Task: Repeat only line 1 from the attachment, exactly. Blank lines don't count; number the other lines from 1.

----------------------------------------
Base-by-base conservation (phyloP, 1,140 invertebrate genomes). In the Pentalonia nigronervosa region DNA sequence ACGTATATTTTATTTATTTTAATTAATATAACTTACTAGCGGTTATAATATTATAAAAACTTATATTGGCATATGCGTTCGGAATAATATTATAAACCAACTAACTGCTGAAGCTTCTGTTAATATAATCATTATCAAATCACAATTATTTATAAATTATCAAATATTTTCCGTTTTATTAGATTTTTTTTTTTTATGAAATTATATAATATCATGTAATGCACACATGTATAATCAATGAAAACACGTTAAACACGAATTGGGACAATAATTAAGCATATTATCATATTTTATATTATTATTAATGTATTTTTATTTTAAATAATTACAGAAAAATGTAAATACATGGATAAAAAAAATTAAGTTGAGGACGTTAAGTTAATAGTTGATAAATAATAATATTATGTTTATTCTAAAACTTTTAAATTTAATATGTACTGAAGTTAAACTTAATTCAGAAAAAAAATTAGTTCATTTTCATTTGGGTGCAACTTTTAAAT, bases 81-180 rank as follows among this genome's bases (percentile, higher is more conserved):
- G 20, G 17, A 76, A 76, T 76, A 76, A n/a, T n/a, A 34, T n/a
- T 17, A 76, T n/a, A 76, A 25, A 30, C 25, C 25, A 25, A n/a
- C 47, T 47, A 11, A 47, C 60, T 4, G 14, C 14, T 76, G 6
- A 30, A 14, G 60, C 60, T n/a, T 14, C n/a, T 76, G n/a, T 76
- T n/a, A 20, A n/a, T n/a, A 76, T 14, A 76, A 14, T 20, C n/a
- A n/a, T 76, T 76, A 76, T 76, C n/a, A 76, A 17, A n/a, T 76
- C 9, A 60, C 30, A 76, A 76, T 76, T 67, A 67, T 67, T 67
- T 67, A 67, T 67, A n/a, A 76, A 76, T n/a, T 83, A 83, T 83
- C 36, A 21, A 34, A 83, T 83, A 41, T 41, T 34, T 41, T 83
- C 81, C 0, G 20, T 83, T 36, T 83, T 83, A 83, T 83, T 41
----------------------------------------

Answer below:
Base-by-base conservation (phyloP, 1,140 invertebrate genomes). In the Pentalonia nigronervosa region DNA sequence ACGTATATTTTATTTATTTTAATTAATATAACTTACTAGCGGTTATAATATTATAAAAACTTATATTGGCATATGCGTTCGGAATAATATTATAAACCAACTAACTGCTGAAGCTTCTGTTAATATAATCATTATCAAATCACAATTATTTATAAATTATCAAATATTTTCCGTTTTATTAGATTTTTTTTTTTTATGAAATTATATAATATCATGTAATGCACACATGTATAATCAATGAAAACACGTTAAACACGAATTGGGACAATAATTAAGCATATTATCATATTTTATATTATTATTAATGTATTTTTATTTTAAATAATTACAGAAAAATGTAAATACATGGATAAAAAAAATTAAGTTGAGGACGTTAAGTTAATAGTTGATAAATAATAATATTATGTTTATTCTAAAACTTTTAAATTTAATATGTACTGAAGTTAAACTTAATTCAGAAAAAAAATTAGTTCATTTTCATTTGGGTGCAACTTTTAAAT, bases 81-180 rank as follows among this genome's bases (percentile, higher is more conserved):